For 38 long days I shared a living space in a home that was no longer a home. Despite the house sale closing in early March I secured my own place for February, because I could feel every buried emotion begin to leak through dam I had built.

Sitting in a rented one-bedroom apartment, surrounded by boxes and without much furniture, I felt ashamed. Weeks of self-doubt came pouring out, the weight of what transpired draping over me like a wet woolen blanket, smothering, robbing the air of oxygen.

I felt like a cliché. How could s/he not have known? When you’re in it, you don’t.

When faced with irreconcilable pictures of my life – the truth I thought I was living versus the reality – it was impossible not to question myself. I’m a smart person, and as a writer I’m somewhat observant. How could I have been that stupid? Enter the shame. Crippling, spiraling.

My retreat was all-encompassing as I navigated the new waters of insecurity in a life where nothing was familiar but my cat (Tippy rocks). I grabbed hold of a few close friends who became life rafts. I drowned, often, each time sputtering to the surface only to be pulled back under. I was unable to shake what was weighing me down: uncertainty of self, of my decisions, and of who I was when not in relation to another.

In May I was sidelined by emergency surgery and spent 12 days in hospital. For a few of those days the situation was dire. I had a lot of time to think about who I am, without the recent scarring and weight caused by the actions of another. When I pulled through I felt…lighter. And more myself.

I am my best self after emerging from the darkest places, buoyed by those I love and who love me. I’m my parents’ daughter: resilient, trusting, caring. I deserve to have my heart held with the same, and through all of this I emerged with my values intact.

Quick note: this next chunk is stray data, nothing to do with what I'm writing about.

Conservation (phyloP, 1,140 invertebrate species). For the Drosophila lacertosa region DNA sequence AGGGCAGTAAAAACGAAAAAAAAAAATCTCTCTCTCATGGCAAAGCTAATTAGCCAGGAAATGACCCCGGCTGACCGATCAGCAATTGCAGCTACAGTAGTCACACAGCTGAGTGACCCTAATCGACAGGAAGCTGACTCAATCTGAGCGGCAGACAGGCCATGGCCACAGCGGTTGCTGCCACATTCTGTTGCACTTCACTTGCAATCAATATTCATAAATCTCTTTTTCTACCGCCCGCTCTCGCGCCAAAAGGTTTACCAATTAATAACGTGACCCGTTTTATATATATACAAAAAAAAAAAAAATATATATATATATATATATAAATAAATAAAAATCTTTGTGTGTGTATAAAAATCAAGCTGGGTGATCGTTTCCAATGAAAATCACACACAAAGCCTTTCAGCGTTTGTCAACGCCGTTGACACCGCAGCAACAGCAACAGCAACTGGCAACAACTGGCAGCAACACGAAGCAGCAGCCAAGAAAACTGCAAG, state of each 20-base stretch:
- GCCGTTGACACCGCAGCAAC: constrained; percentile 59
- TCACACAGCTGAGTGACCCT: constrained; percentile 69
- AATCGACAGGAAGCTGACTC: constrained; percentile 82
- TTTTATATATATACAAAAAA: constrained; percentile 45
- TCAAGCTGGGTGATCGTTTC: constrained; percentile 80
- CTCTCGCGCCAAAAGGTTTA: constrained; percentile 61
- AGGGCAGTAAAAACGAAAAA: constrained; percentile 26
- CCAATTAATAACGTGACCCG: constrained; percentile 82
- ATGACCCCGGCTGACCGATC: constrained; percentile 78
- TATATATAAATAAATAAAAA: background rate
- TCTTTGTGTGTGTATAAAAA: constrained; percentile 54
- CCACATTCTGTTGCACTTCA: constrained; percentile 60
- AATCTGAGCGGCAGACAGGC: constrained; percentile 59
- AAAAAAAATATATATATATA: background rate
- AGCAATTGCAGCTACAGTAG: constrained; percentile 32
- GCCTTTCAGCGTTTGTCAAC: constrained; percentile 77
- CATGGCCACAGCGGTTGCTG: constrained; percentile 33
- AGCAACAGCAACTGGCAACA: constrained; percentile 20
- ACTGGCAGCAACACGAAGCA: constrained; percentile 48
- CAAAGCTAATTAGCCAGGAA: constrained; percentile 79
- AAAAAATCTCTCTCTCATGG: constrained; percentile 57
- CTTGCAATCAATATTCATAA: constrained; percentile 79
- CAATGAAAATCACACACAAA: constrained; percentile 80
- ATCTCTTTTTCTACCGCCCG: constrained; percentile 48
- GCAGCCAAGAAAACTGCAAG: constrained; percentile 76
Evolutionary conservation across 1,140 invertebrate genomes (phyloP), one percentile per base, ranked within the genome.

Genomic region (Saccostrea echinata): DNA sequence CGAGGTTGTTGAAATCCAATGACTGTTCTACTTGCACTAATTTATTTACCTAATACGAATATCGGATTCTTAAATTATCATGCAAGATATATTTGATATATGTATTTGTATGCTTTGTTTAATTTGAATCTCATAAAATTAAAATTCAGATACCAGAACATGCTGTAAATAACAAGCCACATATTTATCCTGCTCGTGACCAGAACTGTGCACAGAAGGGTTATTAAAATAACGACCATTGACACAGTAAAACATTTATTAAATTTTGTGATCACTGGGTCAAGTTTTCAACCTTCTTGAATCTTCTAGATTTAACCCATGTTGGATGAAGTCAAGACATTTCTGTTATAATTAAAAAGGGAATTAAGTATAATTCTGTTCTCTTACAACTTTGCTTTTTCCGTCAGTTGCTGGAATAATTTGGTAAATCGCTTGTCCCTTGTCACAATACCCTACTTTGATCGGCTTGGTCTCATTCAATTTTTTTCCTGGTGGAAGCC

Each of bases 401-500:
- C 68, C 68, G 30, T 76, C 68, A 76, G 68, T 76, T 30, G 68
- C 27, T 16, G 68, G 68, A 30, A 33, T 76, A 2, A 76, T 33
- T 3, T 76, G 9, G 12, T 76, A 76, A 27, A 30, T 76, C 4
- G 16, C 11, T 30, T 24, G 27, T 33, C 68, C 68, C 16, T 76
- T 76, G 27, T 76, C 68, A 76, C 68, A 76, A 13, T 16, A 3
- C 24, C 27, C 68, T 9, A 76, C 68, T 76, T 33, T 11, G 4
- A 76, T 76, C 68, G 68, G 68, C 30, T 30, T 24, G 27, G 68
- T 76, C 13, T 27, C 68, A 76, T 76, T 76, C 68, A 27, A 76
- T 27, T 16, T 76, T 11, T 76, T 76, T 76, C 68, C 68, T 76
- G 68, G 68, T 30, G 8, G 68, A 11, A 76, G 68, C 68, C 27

There is no shame for me to carry after the end of my marriage. That weight is not mine. 

Today I bought a new slow cooker, one that holds 6 quarts and has a timer. It’s Sunday, so there’s no real chance of running into one I have no appetite to see. But for the first time I had clarity of mind and strength of self to talk about what happened without feeling ashamed or any of the self-doubting emotions that buried me for so long.

When I saw a familiar face and was asked how I was doing, I spoke. Easily. Then I took the opportunity to set straight a few things. Like how I was the one who discovered a betrayal and had the strength to say “Do you have something to tell me?”. And I had the courage to hold to my values and make the difficult decisions. It was a relief to tell my story and bring light to the truth. Sharing this here is an example of that relief.

All of those messy emotions remain part of me as I work through them, but perspective is a wonderful thing that’s easily brought about through confronting one’s own mortality. So I shrug off (as best I can) that which isn’t mine to carry.